Volunteer Carly Guinn, a grain and beef cattle farmer who lives in Danville has a long conversation about food myths and shares how she feels they hurt farmers.
Kentucky farmer volunteers Ashley Reding, Carrie Divine and Denise Jones talked with Louisville ValuMarket shoppers in 2011, shortly after the Common Ground program launched nationwide.
Elwell invites both comments and requests from groups looking for speakers on food and farming. Click here to find out more.
Posted By Cindy November 21, 2012
One of the positive outcomes of the 2012 election was that Californians actually voted against Proposition 37, which would have required the labeling of foods containing genetically-modified organisms (GMOs). However, those opposed to GMOs continue to attack the technology that increases safe, affordable and abundant food by stepping up their scare tactics.
GMOinside, for example, is urging people to “Celebrate a Non-GMO Thanksgiving!” Check this out:
Thanksgiving is a time for celebrating around the dinner table with family and friends. But, is there an unwanted guest at your table? You may not realize that many common Thanksgiving foods contain genetically engineered ingredients!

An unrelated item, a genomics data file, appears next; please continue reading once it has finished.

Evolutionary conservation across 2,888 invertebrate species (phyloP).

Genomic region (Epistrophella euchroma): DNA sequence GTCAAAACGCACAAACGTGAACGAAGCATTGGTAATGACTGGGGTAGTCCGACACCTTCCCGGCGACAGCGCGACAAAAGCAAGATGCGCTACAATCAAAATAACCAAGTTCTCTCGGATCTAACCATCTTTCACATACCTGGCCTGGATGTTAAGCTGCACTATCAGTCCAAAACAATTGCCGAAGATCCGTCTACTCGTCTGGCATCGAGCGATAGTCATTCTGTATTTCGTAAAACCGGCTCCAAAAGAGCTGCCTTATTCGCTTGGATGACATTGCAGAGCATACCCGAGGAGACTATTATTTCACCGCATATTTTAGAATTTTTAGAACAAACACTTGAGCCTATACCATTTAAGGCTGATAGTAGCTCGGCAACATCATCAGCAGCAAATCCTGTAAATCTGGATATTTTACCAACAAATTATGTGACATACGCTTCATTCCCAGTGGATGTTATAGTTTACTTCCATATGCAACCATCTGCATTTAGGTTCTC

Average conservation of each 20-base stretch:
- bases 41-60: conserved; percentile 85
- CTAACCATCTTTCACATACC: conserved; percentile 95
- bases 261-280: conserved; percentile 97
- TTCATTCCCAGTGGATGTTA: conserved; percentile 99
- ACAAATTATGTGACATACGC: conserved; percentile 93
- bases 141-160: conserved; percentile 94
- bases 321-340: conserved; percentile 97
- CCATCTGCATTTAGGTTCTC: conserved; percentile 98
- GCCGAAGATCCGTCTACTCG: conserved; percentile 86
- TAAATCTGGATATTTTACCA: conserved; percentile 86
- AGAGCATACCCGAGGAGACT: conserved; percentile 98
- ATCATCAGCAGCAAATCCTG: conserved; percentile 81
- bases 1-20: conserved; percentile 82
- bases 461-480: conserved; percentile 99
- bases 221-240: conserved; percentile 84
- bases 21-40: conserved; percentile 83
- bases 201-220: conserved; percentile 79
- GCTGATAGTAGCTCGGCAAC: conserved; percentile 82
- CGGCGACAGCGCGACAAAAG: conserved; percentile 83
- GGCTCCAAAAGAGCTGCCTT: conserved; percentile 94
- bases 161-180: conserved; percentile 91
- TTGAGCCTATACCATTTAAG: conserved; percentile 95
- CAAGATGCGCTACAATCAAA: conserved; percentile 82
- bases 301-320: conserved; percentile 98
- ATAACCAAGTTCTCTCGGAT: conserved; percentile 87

The website proceeds to provide a chart to help people “identify the GMOs in popular holiday foods” and urging them to “keep a look out for foods from companies that opposed Prop 37, such as Campbell’s, Coke, General Mills, Kraft, Nestle, Pepsi, Hershey, Unilever.” Oddly enough, turkey is not mentioned on the list, despite the fact that the majority of commercial turkey production uses corn for feed – and most feed corn is genetically-modified.
What really bugs me about the non-GMO movement is that the people who are most against modifying crops to prevent disease or tolerate drought are very much in favor of attempts to genetically-modify humans to prevent or eliminate diseases or increase life spans. What’s wrong with that picture?
One of the main reasons that Thanksgiving is celebrated during this time of the year is to give thanks for the blessings of the harvest. Instead of demonizing GMOs, we should be giving thanks for the scientific breakthroughs that continue to allow us to produce more bountiful harvests every year.
Posted By Cindy November 20, 2012
It will cost about the same to gobble up your Thanksgiving Day turkey dinner this year as it did last year, according to the annual survey by the American Farm Bureau Federation (AFBF).